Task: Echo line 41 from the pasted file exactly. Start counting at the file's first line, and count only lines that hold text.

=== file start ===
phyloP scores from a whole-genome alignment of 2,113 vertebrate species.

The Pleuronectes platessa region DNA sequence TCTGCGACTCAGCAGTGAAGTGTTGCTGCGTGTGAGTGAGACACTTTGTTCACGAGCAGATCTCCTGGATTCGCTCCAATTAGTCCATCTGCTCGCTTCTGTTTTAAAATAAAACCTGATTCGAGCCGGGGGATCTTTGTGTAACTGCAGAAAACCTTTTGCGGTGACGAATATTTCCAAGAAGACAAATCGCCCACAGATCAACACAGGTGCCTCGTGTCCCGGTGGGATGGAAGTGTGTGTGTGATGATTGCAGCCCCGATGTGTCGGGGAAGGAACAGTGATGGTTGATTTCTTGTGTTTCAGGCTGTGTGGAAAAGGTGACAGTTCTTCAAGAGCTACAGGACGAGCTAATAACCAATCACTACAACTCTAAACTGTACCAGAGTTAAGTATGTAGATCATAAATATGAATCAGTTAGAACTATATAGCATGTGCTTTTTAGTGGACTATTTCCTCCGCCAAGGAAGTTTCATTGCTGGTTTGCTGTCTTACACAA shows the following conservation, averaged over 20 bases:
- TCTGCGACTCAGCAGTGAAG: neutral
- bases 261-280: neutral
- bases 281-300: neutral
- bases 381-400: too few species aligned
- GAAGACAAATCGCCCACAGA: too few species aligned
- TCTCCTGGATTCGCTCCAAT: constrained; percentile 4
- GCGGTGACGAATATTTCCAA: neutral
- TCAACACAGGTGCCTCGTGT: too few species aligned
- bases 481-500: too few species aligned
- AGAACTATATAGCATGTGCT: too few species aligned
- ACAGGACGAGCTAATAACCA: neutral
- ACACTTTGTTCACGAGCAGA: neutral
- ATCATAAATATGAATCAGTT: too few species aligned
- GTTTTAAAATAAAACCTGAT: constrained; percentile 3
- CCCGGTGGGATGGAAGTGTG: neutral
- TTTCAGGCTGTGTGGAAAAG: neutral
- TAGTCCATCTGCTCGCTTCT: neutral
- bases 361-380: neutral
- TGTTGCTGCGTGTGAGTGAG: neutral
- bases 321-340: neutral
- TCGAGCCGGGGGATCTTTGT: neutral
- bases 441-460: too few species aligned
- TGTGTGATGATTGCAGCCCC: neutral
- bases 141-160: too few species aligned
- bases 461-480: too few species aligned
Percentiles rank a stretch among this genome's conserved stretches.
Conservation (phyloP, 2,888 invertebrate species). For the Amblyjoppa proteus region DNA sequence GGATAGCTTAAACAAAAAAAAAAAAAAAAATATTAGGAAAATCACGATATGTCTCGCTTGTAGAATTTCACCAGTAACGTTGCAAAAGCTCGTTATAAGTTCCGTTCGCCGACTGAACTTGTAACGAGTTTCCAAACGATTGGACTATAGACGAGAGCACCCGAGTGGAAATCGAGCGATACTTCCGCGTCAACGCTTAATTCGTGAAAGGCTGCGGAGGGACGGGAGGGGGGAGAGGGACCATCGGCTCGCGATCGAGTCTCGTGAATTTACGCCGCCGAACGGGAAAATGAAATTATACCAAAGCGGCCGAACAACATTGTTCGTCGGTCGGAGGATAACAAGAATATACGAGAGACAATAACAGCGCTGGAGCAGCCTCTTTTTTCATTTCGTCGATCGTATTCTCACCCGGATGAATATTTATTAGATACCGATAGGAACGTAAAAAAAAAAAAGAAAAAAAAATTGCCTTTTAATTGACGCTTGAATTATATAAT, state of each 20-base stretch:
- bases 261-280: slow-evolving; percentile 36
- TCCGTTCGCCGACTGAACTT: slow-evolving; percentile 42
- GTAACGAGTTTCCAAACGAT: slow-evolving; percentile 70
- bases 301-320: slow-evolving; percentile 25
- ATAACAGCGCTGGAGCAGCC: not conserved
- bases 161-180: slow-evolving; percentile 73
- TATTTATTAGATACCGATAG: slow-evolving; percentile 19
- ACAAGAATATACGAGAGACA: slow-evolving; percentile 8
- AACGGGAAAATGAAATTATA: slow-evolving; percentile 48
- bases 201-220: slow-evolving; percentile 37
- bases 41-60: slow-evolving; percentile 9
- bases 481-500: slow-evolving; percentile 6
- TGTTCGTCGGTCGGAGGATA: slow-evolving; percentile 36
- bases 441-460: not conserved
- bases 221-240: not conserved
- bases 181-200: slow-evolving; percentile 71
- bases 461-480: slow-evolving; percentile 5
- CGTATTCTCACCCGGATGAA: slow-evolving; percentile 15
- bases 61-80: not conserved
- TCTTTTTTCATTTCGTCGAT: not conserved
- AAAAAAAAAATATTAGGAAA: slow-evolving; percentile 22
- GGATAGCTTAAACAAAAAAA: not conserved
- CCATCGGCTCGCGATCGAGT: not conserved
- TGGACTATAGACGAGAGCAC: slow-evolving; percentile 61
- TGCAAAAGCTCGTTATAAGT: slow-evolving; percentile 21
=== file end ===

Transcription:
- bases 481-500: slow-evolving; percentile 6